Brother Nathaniel Kapner told to get off the median; He declares them “Enemies of Jesus Christ”
Since it appeared in a local paper….
SILVERTHORNE — Summit County’s most famous street evangelist — Brother Nathanael — may soon be banned from plying his trade on some local median strips, if the Silverthorne Police Department has its way.
Concern for the safety of both pedestrians and motorists has prompted Silverthorne to begin developing an ordinance to prohibit anyone from standing on highway medians, town manager Kevin Batchelder said this week.
“We want to honor people’s constitutional right to free speech, but we want people out of busy intersections,” he said.
Although any such ordinance, if enacted, would apply to all, Brother Nathanael said he has no doubt the impetus behind the current discussion is the Silverthorne Police Department’s objection to his presence.
“It’s not a matter of safety. It’s a matter of discrimination against Brother Nathanael,” the former monk asserted.
Since his arrival in Summit County more than two years ago, the street minister has frequently pushed the limits of what local law enforcement will accept.
Despite that standing on median strips is legal in all areas of the county, he is regularly approached by police officers and told to move.
“How many times do I have to tell them that it’s perfectly legal?” he asked.
While he also appears in venues as diverse as New York City’s Times Square and Aspen’s X-Games, the cassocked Brother Nathanael lives in Frisco and can be seen most frequently on Highway 9 near the Frisco Marina and in Silverthorne near the Interstate 70 interchange, dancing and greeting commuters with a crucifix, an American flag and a smile.
Over time, his preferred spot in Silverthorne has moved from the intersection of Highway 6 and Rainbow Drive to a location a few hundred yards south on the median strip almost directly across from the westbound off-ramp from the interstate.
This new location worries Silverthorne Police Chief Mark Hanschmidt.
“Number one, I’m concerned with his safety,” Hanschmidt said. “I’m also concerned with distracting drivers, because I think he takes some people by surprise.”
Silverthorne police get “several calls per month” about Brother Nathanael, he added.
When any complaint is called in, whether for a barking dog, late-night noise or someone on the highway median, departmental procedures require an officer to check it out.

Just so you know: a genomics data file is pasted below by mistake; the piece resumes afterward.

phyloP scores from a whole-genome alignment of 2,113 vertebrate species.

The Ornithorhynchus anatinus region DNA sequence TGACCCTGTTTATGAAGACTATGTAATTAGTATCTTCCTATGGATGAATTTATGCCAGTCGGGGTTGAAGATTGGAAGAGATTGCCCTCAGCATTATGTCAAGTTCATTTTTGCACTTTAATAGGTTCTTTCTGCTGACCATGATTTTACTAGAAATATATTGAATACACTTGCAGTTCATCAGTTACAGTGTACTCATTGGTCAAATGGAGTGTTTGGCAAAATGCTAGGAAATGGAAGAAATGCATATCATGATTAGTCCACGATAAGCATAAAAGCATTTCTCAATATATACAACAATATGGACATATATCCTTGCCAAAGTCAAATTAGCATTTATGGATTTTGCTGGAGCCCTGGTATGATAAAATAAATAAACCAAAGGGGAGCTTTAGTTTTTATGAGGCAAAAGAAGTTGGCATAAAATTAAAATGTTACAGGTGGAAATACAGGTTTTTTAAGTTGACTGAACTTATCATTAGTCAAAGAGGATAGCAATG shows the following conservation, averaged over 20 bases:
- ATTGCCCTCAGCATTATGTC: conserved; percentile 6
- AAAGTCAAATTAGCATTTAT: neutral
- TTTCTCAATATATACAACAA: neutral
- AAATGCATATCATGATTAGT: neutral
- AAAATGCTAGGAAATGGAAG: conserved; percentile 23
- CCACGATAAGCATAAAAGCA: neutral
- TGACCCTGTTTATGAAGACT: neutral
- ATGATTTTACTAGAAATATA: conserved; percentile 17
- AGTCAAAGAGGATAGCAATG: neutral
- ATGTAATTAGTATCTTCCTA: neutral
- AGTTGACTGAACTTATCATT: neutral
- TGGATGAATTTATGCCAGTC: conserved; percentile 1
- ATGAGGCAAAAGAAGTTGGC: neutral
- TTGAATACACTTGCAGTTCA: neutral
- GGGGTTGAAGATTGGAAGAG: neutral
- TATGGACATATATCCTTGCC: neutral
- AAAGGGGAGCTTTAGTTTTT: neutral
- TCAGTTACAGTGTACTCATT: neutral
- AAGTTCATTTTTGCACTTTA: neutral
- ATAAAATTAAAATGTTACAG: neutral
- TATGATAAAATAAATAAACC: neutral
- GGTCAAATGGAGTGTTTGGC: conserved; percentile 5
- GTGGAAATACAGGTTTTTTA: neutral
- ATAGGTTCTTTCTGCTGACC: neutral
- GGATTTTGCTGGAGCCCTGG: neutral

So when a passing motorist called last week and expressed concern about the unusually dressed man they saw dancing on the median strip, an officer was dispatched to be sure nothing was wrong.
“I honestly think these calls are well-intentioned,” Hanschmidt said. “They’re not just causing a ruckus.”
Brother Nathanael disagreed.
“Police don’t like people who are going against the grain,” he said. “It’s all about getting Brother Nathanael off the median strip.”
Safety is not the issue, he believes.
Although Hanschmidt has shown him photographs of a nasty truck rollover that occurred a couple of years ago on the median in question, the monk believes he is in no danger at that location.
“There’s never been an accident there ever since I came out and made the sign of the cross,” he said.
Any ordinance banning pedestrians from the median would require approval by the town council after two formal readings and associated public hearings, Batchelder said.
The town attorney is drafting an ordinance that could be presented to the council as early as this month.
The existing code prohibits pedestrians from soliciting “employment, business, contributions or sales of any kind” from the median, or entering the roadway to collect money from vehicles stopped at intersections.
It’s not unusual for the Silverthorne police to have to tell non-local panhandlers to “move along,” Hanschmidt said.
“People come up from Denver to panhandle. They think Summit County is an untapped market,” he added.
Because he solicits no goods or money, Brother Nathanael has not been subject to the code.
If the proposed ordinance is passed, however, he could be ticketed.
Hanschmidt referred to a similar ordinance enacted in Boulder a few years ago as a possible template for Silverthorne.
The Boulder law prohibits anyone from occupying a median strip except while crossing the street.
Because it was enacted as part of the city’s anti-aggressive panhandling code, local attorney Seth Murphy sees a significant legal distinction between the Boulder ordinance and any law developed to keep his client off the median.
“I think with Brother Nathanael, it’s a very different thing,” he said.
Both Batchelder and Hanschmidt emphasized repeatedly that safety is their primary concern
“We don’t have any problem with his presence,” Batchelder said. “We just want to balance his rights with public safety.”
In the past, the town’s police officers have brought him coffee and even offered to plow a space on the sidewalk for him, the manager added.
Although Silverthorne officials indicated the county’s other municipalities might consider similar ordinances in the future, Frisco Police Chief Tom Wickman said his town has no current plans to follow Silverthorne’s lead.
To his knowledge, no one yet has complained about Brother Nathanael’s presence on the Frisco median.
Determined to challenge any law prohibiting his freedom of movement, Brother Nathanael has contacted a Denver law firm that specializes in First Amendment cases.
“I’m willing to compromise with the towns,” he said. “I’ll stay on the wide part of the median strip.”
Silverthorne’s threat of a legal action, however, is something he says he can’t ignore.
“I feel very hurt by the way they treat me,” he said.
“I feel sorry for these people.
They have now placed themselves as enemies of the Lord Jesus Christ.”